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Africa at the Women’s World Cup football: Nigeria, South Africa, Morocco and Zambia could cause upsets

Nigeria leads in the rankings of the four African teams. Two others are making debut World Cup appearances and there’s a storm cloud over South Africa.

The Conversation Africa



Africa at the Women’s World Cup football: Nigeria, South Africa, Morocco and Zambia could cause upsets
Barbra Banda (front right) and her Zambian teammates celebrate a friendly win over Germany. Sebastian Widmann/Getty Images

Morocco and Zambia are making their Fifa Women’s World Cup debut in 2023. South Africa must recover their morale after a pay dispute and Nigeria once again leads the charge for the continent.

The tournament, hosted by Australia and New Zealand, is being held in the southern hemisphere for the first time – from 20 July until 20 August.

It has expanded this year, with 32 nations competing for the trophy instead of 24. This opens up opportunities for new teams to reach the knockout phase (final 16) of the tournament.

As a professor and scholar of sport science with a strong research focus on African football, I have been following the growing women’s game on the continent with interest.


Although the four African teams to qualify are not among the favourites to lift the World Cup trophy, there’s a strong chance one of them could make it to the knockouts. Certainly, they all have the potential to stir things up.


Zambia are hoping to make a big impact as they appear at this elite tournament for the first time. At the Tokyo 2020 Summer Olympics, the team showed glimpses of brilliance that many expect to see more of. During the Olympics, star striker Barbra Banda led from the front, becoming the first woman to score back-to-back hat-tricks at the games.

She was also at the heart of a shock win over Germany ahead of the 2023 World Cup and will no doubt be instrumental in this competition. As she is the first professional woman footballer from Zambia, a lot is expected from Banda. Her mantra is:

To leave a mark, my own name, my own record book.

Zambia’s opponents include the 2011 World Cup champions Japan, Costa Rica and Spain.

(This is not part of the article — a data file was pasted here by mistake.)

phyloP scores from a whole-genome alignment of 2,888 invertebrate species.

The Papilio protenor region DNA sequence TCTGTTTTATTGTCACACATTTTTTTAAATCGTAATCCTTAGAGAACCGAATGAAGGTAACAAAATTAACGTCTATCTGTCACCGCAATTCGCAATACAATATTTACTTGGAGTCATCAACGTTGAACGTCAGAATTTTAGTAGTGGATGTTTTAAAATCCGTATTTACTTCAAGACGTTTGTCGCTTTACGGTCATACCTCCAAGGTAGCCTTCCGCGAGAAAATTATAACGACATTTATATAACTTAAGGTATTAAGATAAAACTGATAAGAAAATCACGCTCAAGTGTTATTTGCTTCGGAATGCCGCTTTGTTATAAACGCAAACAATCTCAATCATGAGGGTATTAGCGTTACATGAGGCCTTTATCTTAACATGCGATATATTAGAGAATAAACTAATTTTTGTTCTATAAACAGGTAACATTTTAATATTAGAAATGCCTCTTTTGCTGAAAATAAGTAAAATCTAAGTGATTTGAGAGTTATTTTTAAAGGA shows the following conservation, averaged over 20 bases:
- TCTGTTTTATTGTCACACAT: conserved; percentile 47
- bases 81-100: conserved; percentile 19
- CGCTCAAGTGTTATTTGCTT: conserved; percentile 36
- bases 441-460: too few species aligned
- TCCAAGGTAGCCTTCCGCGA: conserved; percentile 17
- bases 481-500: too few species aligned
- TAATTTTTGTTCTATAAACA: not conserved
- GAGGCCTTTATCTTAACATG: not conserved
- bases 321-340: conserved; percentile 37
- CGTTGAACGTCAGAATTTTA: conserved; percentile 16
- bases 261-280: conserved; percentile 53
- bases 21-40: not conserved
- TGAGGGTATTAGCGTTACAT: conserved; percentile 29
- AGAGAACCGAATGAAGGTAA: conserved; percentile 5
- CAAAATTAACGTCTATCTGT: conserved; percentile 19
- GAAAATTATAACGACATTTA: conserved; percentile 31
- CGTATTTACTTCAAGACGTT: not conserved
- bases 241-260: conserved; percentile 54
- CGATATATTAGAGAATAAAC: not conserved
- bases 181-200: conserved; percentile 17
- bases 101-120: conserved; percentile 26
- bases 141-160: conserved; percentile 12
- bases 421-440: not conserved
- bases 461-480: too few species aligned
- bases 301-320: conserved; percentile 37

Morocco’s national team, the Atlas Lionesses, will also be making their debut. They carry the weight of being the first women’s team from the Arab world to play on the World Cup stage. Arab countries, where many are wild for the men’s game, are not known to have women participate in team sports.


This will, therefore, be a trailblazing effort that’s bound to attract worldwide attention, especially if Morocco were to win a few matches. One would hope that the heroic efforts of their male counterparts at the 2022 World Cup will inspire the women’s team.

Morocco, the 2022 Women’s African Cup of Nations runners-up, will take on two-time champions Germany, Colombia and Korea Republic. Their star player is Rosella Ayane, born in the UK but opting to play for the country of her father’s family. The striker is the forward spark Morocco needed, with seven goals in 15 games since her senior international debut in 2021.

South Africa

South Africa have become a powerful force in African women’s football. The team won the 2022 Women’s Africa Cup of Nations, their first major title. However, they head into the World Cup under a cloud after refusing to play their final warm-up match against Botswana over a pay dispute. The players have often complained that they aren’t given the recognition or benefits that the men’s team gets, a common feature in African football. The South African team and their officials must quickly resolve their differences to focus on their upcoming matches, which include Sweden, Argentina and Italy.

South Africa rely on a youthful squad. The majority of players ply their trade in their home country and are in their peak years or have a certain youthful exuberance. South Africa will be led by their star player Thembi Kgatlana, who scored the country’s first – and so far only – goal on the World Cup stage when she put Banyana Banyana ahead against Spain in 2019. Kgatlana has played club football all around the world.


Nigeria have been to the World Cup ever since its inaugural edition in 1991. Their best results were reaching the quarter-final in 1999 and qualifying for the second round in 2019. They’re scheduled to play co-hosts Australia, as well as Canada and debutantes Ireland.


Nigeria will be led by their star player, Asisat Oshoala, who has a record of success wherever she’s played. She is a five-time winner of the African Women’s Footballer of the Year award and scored in both the 2015 and 2019 World Cups, so will be aiming to make it three in a row.

Outside chance

African women’s teams are not ranked highly as they enter the 2023 Women’s World Cup. Nigeria is the highest ranked at 40, followed by South Africa at 54, Morocco at 72 and Zambia at 77.

However, there is strong hope that with the newly expanded tournament, an African team can rise to the occasion and cause enough upsets to make it to the knockout rounds of the tournament.The Conversation

Wycliffe W. Njororai Simiyu, Professor and Chair of Kinesiology and Health Science, Stephen F. Austin State University

This article is republished from The Conversation under a Creative Commons license. Read the original article.